Last Chance at Immortality
The true character of a man is revealed when Death holds their hand.—Sorgat Hakil-Mas
Gadoral groaned as he limped down the stairs. His knees ached and he could feel the muscles in his back spasm from the effort. He had to focus on his cane, to make sure it landed firmly on each step in case he slipped and fell. He couldn’t take another tumble, not after losing his left hand from a festering wound.
Keeping his workshop in the basement seemed like a good idea when he was twenty-four. It was out of the way and he didn’t have to worry about his children stumbling into charged crystals or sharp blades.
They were gone now, one dead and one fled. He was a terrible father to both of them but after thirty years, he still wasn’t sure if seeing the light fading from his daughter’s eyes when she was crushed to death or his son’s swearing as he left everything behind to escape.
It didn’t matter, both haunted his nights along with the thousands other memories of death, destruction, and despair.
He had a miserable life creating killing machines.
Gadoral almost missed a step. He pawed at the railing with his missing hand, the ragged stump of his arm scraping against the splintered wood. Only a luck catch of his cane caught him from falling.
Forcing himself to focus, he hobbled down the remaining fifteen stairs and to the stone floor of his basement. The icy ground was a relief, even through his slippers.
Trying not to think about the painful trip back up, he hoped his bladder would hold and headed to the back storage room. The dust-covered wine bottles towered over him. They were a testament of the days when warlords paid him thousands of jems for their pitiful games and petty wars.
In the furthest aisle of wine long since soured, he grabbed one of the few bottles wiped clean. It didn’t move.
He frowned and tried again, balancing on his cane as he bore all of his weight down on the bottle.
It finally shifted. Somewhere behind the shelves, gears and rods rotated. There was a rumble and a creak and then the bottle jumped his hand.
He slipped off it and fell forward, smacking his face dangerously close to the end of a bottle. The impact bruised the bone over his eye. Gasping, he grasped for something to pull himself up. His hands only caught bottles that slipped out of their little hooks, spilling to the floor in cracks of glass and splashes of soured wine.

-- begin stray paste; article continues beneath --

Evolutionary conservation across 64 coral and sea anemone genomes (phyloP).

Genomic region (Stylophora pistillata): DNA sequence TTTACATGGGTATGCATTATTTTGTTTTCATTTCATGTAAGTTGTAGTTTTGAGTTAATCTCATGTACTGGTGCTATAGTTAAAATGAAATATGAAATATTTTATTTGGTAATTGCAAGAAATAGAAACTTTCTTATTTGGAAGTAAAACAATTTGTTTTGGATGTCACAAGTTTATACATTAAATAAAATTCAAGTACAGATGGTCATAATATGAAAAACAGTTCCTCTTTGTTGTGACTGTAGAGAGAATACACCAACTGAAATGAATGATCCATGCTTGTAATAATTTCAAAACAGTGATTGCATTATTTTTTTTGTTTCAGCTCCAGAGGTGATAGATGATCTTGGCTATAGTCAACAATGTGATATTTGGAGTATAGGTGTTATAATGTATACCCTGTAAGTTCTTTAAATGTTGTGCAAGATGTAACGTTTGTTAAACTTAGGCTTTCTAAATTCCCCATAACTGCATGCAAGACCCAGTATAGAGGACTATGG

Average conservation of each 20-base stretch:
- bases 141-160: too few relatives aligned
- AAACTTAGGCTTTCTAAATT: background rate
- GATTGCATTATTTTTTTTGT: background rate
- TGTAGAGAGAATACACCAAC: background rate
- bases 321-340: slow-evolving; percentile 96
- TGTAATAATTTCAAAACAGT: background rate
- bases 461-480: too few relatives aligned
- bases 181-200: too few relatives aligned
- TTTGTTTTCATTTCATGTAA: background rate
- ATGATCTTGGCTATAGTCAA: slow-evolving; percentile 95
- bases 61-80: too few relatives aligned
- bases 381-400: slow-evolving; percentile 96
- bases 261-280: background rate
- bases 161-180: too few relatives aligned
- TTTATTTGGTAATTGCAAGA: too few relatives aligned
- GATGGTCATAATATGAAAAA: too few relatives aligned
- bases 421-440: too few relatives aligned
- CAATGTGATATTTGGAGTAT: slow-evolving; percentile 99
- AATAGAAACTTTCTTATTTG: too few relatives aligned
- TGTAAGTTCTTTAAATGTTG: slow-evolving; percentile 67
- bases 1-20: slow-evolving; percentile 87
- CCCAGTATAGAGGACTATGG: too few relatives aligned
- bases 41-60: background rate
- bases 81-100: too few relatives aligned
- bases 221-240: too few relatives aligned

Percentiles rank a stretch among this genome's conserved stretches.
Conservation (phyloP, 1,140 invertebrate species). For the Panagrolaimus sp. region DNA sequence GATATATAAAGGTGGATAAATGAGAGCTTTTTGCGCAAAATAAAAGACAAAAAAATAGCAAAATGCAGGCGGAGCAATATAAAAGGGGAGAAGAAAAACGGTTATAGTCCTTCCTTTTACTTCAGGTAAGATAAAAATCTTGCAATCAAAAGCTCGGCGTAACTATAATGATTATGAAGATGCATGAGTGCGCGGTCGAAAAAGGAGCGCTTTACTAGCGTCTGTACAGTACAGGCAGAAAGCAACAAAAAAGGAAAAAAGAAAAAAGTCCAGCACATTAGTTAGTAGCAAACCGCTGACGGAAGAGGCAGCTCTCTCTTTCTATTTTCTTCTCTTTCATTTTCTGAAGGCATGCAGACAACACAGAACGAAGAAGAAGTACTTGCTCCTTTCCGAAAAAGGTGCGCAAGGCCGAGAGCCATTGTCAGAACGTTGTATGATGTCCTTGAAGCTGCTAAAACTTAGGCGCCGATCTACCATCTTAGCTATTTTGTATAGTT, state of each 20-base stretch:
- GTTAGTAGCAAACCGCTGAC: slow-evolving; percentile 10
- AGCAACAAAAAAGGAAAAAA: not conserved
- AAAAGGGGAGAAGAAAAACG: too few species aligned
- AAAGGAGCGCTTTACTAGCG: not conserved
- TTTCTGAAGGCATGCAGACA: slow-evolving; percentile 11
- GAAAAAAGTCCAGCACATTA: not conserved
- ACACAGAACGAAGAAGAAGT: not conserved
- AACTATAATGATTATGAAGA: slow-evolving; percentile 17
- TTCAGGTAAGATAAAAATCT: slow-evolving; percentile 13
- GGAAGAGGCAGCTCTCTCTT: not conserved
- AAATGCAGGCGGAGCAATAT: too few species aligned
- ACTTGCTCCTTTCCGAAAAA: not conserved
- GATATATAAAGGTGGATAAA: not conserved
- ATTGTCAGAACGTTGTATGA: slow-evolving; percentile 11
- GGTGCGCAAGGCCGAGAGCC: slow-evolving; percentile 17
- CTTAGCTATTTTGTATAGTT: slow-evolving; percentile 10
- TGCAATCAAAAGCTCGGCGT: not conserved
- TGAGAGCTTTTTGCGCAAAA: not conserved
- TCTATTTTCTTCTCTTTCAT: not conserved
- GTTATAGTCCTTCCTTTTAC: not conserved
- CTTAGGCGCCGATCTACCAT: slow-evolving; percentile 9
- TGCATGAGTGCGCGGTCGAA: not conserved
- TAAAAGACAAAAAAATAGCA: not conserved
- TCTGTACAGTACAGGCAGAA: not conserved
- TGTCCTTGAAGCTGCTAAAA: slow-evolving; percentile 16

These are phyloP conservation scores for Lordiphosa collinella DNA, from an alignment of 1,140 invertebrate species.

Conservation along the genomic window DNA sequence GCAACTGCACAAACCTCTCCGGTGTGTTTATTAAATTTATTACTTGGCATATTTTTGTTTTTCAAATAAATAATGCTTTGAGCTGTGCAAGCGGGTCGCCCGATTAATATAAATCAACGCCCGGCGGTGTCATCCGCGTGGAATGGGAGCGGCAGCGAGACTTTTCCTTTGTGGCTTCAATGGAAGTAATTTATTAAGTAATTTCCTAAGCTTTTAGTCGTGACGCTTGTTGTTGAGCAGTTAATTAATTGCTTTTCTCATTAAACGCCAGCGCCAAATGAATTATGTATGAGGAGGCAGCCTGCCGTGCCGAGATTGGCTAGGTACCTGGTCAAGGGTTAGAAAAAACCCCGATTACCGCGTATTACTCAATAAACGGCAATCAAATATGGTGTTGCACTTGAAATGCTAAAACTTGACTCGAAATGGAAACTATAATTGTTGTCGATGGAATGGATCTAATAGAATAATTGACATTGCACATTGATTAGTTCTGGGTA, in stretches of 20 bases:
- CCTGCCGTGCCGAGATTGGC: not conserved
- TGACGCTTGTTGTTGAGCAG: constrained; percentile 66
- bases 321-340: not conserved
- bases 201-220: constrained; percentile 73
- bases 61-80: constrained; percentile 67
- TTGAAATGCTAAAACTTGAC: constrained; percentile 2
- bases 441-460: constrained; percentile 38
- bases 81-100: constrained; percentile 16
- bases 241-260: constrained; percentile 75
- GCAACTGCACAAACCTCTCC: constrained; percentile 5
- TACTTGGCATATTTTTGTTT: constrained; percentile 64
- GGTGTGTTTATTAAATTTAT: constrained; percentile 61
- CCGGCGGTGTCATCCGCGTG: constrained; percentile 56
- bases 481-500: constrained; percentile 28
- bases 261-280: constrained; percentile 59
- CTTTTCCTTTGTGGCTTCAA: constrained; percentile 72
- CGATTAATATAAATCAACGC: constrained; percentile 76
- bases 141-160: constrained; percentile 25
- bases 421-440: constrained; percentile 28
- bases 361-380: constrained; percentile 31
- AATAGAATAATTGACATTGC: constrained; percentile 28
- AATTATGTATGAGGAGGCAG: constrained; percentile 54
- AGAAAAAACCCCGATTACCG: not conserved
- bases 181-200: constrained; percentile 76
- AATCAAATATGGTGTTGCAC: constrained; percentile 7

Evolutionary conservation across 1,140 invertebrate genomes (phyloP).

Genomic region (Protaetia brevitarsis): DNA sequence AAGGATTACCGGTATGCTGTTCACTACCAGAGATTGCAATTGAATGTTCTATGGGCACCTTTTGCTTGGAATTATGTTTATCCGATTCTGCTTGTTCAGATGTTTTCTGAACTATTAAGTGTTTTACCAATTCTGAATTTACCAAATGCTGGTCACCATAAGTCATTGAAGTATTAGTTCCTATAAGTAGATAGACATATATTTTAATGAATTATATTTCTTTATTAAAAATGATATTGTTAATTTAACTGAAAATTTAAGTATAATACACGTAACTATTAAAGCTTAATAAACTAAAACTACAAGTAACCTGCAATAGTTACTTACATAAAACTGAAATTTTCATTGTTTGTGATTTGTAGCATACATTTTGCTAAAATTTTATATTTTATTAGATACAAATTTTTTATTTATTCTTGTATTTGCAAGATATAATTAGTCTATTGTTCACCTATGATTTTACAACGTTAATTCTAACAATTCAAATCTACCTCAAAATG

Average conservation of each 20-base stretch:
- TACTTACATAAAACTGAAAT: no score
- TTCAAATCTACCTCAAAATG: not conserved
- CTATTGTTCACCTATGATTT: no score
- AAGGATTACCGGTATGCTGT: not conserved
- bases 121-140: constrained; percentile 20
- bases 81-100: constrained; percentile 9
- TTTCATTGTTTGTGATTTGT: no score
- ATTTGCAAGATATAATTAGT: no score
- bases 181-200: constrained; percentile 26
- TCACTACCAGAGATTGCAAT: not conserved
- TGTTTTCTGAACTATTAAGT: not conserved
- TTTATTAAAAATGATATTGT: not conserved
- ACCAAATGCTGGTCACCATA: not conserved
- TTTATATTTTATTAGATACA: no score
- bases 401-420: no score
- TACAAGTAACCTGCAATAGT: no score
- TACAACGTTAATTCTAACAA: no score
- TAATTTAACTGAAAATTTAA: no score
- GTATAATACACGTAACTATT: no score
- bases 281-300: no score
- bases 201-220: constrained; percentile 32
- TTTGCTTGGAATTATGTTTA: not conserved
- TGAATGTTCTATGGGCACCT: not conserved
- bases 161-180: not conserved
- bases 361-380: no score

Gadoral slid down, his knees failing. In desperation, he jammed his hand into the curved wood that held a broken bottle. Glass dug into his skin but it stopped his plummet long enough for him to regain his composure and grab a safer spot.
Crimson dripped off the glass and he regarded it with a sinking sensation. He may not be able to make it back up the stairs.
With a grunt, he carefully stepped over the broken bottles and leaned against the railing for balance. It took a moment for his blood-soaked hands to grab his handkerchief from his pocket. The white fabric turned red in seconds.
Gadoral wrapped the fabric over his injuries and tied it as tightly as he could. The sight of the torn flesh sickened him, but he had seen worse over the years. It just meant that he only had one more chance to succeed.
With death’s fingers wrapped around his heart, he reached up and grabbed the lever bottle. His wet fingers slipped but he managed to catch on the end and bore down with all his weight.
The gears finished turning and a stone door swung open to reveal a small workshop hidden inside. It was filled with swords, cutting blades, and hammers. Thousands of gears hung from hooks along with pipes, tubing, and other devices. His magical supplies were on the far wall, meticulously categorized in a manner he no longer remembered. In the center, covered in a thick layer of dust, was his old anvil. Between it and the cold furnace, he had crafted so many machines over the years.
Yet, for all his skill, he was still going to die.
Gadoral stepped over the shattered bottles and carefully stepped inside. He had to lean on the anvil to turn around. The back of the door had four iron rods that would seal it in place.